> The term external boundary, as used in section 287(a)(3) of the Act, means the land boundaries and the territorial sea of the United States extending 12 nautical miles from the baselines of the United States determined in accordance with international law.
What does that mean? That means that the 100-mile radius does not start from the Chesapeake Bay, it starts from about 13 miles off the Eastern Shore. Washington, D.C., for example, is not within this zone. Nor is Chicago or any part of Illinois within the zone--Lake Michigan doesn't have any 12-nautical mile basis to start counting from.
I'm disputing that the depiction of the border zone is inaccurate with respect to the water borders, which greatly skews the map around the Chesapeake Bay and Lake Michigan.
If you want to convince me that my interpretation is wrong, please either:
a) Provide a link to a court ruling or CBP interpretation that the 100 miles starts at the coast and not the international waters boundary at 12nmi, or
b) Provide a link to evidence that checkpoints are being conducted under the provision of this regulation that are occurring within 100 miles of the coast but not within 100 miles of the international waters boundary.
> And still CBP cheats its way to more interior encroachment, for example, by claiming that the Great Lakes shared with Canada are “functional equivalents of the border” so that all of Michigan and Chicago are in its reach.
Unfortunately it doesn't seem to provide any support for that, but presumably they have some basis for saying that.
So, that covers the “but not within 100 miles of the international waters boundary” part of your request.
This makes perfect sense - the actual border is nearly 300 miles from Chicago - but I guess one question is, does the Border Patrol know this, or do they treat Chicago as being in the border zone?
As someone else pointed out, the ACLU seem to think Chicago is included in the zone. I wonder if that's based on any facts they've seen.
So the 100 air miles mean 114 miles, and those extra 12 nautical miles ends up not mattering for both west and east coasts. You are right about Chicago though.
"America’s Border Wars: Inside the Constitution-free Zone"
They will be streaming the panel discussion for free on their site. Should be interesting!
Personally I prefer to get information and opinions from a wide variety of biased sources, instead of trusting some news institution that pretends to be unbiased.
They've never been open and actively checking cars when I've passed by, and I heard that they're only used when looking for vehicles that match a tip they may have received, but I have wondered about their authority.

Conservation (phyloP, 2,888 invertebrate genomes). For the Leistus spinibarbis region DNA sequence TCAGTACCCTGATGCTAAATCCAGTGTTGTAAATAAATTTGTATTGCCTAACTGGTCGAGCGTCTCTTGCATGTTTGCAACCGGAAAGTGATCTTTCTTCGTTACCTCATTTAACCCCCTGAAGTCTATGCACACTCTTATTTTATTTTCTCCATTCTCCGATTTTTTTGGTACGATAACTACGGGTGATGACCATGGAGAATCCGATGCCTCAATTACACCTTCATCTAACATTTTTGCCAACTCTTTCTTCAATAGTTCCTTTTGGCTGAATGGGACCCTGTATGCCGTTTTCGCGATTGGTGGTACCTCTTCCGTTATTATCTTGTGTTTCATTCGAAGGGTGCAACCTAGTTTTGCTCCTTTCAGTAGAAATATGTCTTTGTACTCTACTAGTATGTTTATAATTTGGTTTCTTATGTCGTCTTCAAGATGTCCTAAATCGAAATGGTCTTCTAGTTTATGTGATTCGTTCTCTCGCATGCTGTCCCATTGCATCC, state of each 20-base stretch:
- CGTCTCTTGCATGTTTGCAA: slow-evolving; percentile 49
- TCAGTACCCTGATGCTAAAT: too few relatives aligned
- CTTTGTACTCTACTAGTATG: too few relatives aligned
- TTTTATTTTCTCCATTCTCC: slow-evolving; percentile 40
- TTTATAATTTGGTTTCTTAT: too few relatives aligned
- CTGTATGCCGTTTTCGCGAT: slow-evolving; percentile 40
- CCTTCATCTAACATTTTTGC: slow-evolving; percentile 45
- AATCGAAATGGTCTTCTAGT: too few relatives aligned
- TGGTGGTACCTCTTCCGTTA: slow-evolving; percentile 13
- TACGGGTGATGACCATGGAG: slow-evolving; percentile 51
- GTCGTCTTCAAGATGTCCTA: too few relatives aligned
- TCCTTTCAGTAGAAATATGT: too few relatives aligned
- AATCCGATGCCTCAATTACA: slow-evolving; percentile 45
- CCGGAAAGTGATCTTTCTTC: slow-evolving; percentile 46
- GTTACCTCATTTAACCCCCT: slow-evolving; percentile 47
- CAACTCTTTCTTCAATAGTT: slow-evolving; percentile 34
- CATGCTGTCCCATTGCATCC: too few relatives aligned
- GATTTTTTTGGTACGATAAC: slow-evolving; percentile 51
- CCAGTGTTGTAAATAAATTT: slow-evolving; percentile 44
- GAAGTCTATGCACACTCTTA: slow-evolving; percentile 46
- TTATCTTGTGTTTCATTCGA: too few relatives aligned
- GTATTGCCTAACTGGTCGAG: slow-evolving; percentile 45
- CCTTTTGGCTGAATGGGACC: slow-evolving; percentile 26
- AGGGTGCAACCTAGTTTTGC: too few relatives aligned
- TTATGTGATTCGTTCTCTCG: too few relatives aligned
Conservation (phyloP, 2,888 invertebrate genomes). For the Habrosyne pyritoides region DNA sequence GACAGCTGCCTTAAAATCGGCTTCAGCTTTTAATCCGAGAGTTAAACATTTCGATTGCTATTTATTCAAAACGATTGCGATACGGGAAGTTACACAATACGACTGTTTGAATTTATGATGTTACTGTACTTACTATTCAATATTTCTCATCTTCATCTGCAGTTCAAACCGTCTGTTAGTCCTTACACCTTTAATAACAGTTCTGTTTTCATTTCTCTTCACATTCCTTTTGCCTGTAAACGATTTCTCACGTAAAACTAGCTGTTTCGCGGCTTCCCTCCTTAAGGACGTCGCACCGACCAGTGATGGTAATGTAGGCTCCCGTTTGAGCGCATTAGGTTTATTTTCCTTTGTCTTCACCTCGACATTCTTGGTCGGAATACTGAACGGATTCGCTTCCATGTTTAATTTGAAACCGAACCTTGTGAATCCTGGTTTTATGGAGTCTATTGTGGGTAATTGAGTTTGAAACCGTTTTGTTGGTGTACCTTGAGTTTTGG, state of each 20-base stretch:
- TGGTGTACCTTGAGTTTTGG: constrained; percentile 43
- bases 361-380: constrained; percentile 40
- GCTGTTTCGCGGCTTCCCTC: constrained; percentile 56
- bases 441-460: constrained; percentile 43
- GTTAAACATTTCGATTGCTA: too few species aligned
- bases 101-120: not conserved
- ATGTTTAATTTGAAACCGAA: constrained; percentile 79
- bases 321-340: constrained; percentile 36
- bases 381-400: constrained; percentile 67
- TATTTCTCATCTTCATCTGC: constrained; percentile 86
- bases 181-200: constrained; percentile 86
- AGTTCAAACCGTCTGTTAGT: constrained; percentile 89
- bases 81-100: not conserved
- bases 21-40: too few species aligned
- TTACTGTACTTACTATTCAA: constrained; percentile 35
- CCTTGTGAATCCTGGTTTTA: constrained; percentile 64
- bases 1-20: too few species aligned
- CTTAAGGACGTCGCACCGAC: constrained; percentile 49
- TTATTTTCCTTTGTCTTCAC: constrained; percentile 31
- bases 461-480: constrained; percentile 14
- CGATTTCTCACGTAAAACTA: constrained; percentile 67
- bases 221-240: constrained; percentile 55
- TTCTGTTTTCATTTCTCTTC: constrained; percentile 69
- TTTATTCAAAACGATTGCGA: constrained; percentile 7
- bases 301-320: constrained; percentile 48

A few years ago I frequently traveled through Yuma and San Diego, and twice through New Mexico, and those checkpoints were always open.
However, 100 miles seems excessive.
That said, it’s more complicated than “a 100 mile constitution free zone”. CBP can have checkpoints and can briefly question people, but they can’t search a vehicle without a warrant.
If a first border line was insufficient, they will eventually complain about the second one being insufficient as well.
Just how many do you think they need to be satisfied?? (answer: no amount will do, because the answer to how much $whatever$ the government needs will always be 'more', and limitations will always be abused)
If they really want to bother people in say St Louis, MO that's not near a border by any stretch of imagination, they will create some legal fiction like any airport being a potential border.
So it certainly seems like the CPB check points are now primarily being used to spot check for crimes other than immigration. If so, it seems that the special rules in the border zone are already being widely used to extend search and seizure beyond what would be legal outside the border zone. Perhaps this is being justified as yet another semi-exception to the constitution in the name of the endless war on drugs.
The main problem is not the law, it's DHS doing illegal stuff: https://www.aclu.org/other/constitution-100-mile-border-zone...
"The Supreme Court has upheld the use of immigration checkpoints, but only insofar as the stops consist only of a brief and limited inquiry into residence status. Checkpoints cannot be primarily used for drug-search or general law enforcement efforts. In practice, however, Border Patrol agents often do not limit themselves to brief immigration inquiries and regularly conduct criminal investigations and illegal searches at checkpoints. The Border Patrol also frequently pulls over motorists in "roving patrol" stops, often without any suspicion that an immigration violation has occurred."